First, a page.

Portland’s Freeway Names, War Veterans Freeway

War Veterans Freeway (I-205): http://en.wikipedia.org/wiki/Interstate_205_(Oregon–Washington)

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I-205, or “East Portland Freeway,” now officially named the “War Veterans Memorial Freeway” is Portland’s most controversial highway. The “Interstate 50th Anniversary” project has a really good write up of it’s history.

“This 26.6-mile-long route, which meets I-5 at Tualatin south of Portland, and then continues east through West Linn and Oregon City before heading north, was one of themost delayed and controversial of Oregon’s interstate segments. It was, perhaps not coincidently, one of the first of Oregon’s highways to follow successfully the requirementsof the National Environmental Policy Act of 1969 (NEPA). NEPA required that “…roadprojects using federal funds must have an Environmental Impact Statement [EIS] detailing the effects of the proposed work,” a requirement that would have major impacts on Oregon’s interstate program. I-205 was the last of the proposed I-5 connecting loops actually to be constructed, although its final form was not as originally planned. The first contract for construction of any portion of Oregon Highway No. 64, the East Portland Freeway, as I-205 was called, was awarded on Jan. 11, 1968, for the Willamette River Bridge at West Linn. It opened to traffic on May 28, 1970. While some controversy arose during the construction of the road from I-5 east to West Linn and Oregon City, much of the 17.9 miles of this portion, perhaps among the most scenic segments of the interstate in any of Oregon’s urban areas, was completed by mid-1974. As I-205 pushed north to Multnomah County, however, the project ran into new and considerably more virulent controversy than had previously been the case. In 1973, groups opposed to the project filed petitions with Environmental Quality Commission. These environmental concerns, along with new doubts about the social value of freeways in general, put I-205 in the spotlight.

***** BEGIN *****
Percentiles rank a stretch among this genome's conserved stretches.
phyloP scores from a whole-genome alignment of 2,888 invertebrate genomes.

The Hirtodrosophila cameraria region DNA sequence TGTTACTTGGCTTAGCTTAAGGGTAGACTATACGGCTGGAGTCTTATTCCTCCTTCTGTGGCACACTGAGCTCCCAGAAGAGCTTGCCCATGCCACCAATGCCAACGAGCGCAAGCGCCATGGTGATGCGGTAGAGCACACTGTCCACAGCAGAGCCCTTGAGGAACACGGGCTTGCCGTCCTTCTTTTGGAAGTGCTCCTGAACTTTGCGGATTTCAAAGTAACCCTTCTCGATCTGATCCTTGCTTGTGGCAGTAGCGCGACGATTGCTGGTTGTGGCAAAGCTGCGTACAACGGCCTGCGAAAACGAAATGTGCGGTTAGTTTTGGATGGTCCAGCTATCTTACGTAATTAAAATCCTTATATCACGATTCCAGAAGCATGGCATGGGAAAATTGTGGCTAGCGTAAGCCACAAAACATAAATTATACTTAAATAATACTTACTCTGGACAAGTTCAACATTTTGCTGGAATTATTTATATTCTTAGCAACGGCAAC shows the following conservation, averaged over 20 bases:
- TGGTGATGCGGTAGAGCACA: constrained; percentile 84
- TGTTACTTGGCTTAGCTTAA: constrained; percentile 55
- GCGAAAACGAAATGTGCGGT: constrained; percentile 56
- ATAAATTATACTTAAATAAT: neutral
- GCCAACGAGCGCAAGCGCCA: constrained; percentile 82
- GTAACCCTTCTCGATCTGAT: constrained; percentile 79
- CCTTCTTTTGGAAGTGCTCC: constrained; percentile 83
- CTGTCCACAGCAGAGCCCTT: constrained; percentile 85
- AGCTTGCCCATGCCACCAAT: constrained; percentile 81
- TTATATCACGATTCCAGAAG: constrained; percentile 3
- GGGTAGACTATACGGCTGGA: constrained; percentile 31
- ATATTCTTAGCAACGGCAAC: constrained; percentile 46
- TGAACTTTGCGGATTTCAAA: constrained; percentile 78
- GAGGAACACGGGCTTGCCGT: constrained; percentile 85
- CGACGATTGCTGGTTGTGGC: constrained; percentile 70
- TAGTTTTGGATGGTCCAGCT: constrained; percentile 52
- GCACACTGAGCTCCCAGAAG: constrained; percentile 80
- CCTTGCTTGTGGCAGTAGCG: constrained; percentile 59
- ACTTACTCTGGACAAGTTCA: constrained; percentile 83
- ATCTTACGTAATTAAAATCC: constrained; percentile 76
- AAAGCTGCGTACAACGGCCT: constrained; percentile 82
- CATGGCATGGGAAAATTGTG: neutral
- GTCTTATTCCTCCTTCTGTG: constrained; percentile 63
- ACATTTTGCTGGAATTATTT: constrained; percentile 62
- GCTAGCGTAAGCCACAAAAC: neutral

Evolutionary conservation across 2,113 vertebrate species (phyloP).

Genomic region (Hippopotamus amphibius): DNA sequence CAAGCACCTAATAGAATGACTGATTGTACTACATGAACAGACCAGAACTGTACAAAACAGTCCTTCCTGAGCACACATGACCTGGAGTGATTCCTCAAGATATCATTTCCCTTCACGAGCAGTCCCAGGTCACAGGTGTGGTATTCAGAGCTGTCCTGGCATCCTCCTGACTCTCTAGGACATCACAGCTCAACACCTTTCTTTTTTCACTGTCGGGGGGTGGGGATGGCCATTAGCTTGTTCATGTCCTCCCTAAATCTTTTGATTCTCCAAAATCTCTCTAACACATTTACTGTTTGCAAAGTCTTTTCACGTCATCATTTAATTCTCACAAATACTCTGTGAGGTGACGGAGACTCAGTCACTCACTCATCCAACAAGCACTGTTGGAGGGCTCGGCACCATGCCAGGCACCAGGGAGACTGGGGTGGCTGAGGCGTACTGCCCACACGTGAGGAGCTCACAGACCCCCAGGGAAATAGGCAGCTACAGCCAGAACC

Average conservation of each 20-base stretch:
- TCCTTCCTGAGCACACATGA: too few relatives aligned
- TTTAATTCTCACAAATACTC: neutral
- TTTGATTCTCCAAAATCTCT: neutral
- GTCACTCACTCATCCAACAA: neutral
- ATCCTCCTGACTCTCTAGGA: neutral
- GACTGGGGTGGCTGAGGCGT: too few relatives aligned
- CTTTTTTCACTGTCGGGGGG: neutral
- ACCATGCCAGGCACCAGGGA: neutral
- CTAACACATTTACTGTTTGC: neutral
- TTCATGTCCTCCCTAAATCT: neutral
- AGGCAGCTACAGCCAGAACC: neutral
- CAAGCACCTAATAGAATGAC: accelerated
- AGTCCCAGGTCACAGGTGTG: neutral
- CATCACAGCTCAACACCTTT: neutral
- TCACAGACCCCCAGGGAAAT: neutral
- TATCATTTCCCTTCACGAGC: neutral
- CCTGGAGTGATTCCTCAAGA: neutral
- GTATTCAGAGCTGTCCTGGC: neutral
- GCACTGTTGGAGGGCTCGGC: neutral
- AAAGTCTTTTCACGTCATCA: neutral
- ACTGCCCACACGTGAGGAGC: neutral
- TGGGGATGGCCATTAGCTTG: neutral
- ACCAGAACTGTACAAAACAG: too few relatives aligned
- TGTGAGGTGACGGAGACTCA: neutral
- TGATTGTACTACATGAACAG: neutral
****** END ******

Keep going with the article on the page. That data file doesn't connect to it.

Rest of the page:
In July 1974, despite the fact that construction was already underway, the Multnomah County Board of Commissioners formally retracted its earlier approval of the I-205 route and requested that the Oregon Department of Transportation redesign a nine-mile section of the freeway. ODOT wanted to stay with the proposed eight-lane design; Multnomah County wanted no more than four lanes. The Clackamas County Board of Commissioners, who now enjoyed a virtually completed I-205 throughout the county, supported ODOT, as did the West Linn City Council. By the end of 1974, Glenn Jackson, Oregon Transportation Commission Chair, and the Multnomah County Commissioners were working on a compromise plan. Finally, in July 1975, ODOT and the local governments reached a tentative consensus that would keep the right-of-way but allow some dedication for bus only lanes while removing or redesigning several of the originally planned interchanges. But that did not end the controversy. In November 1975, the Federal Highway Administration notified the State that it objected to portions of the compromise plan related to types of interchanges and the bus-way design. By December 1975, following changes to the interchanges and redesign of portions of the bus corridor, FHWA withdrew its opposition to a six-lane I-205 freeway with exclusive buslanes, and so removed the major obstacle to construction of the route between Foster Roadand the Columbia River. By 1978-1979, construction on the remaining 9.2-mile section of I-205 was underway, with the agreement that the bus transit portion would be designed but not constructed concurrently with the route. The Glenn L. Jackson Bridge, which spans the Columbia River and connects I-205 between Oregon and Washington, was formally opened in December 1982. Interstate 205, as a complete interstate link between Tualatin and Vancouver, Wash., was completed in 1983. The controversy surrounding I-205, which questioned the focus on auto transit as opposed to bus systems or other forms of mass transit, represented a turning of the tide for freeway construction in Oregon. It was the last spur or connecting loop of I-5 to be constructed in the state.”

It is interesting to note that since this original article was written, those bus-ways have been taken over by Light Rail.

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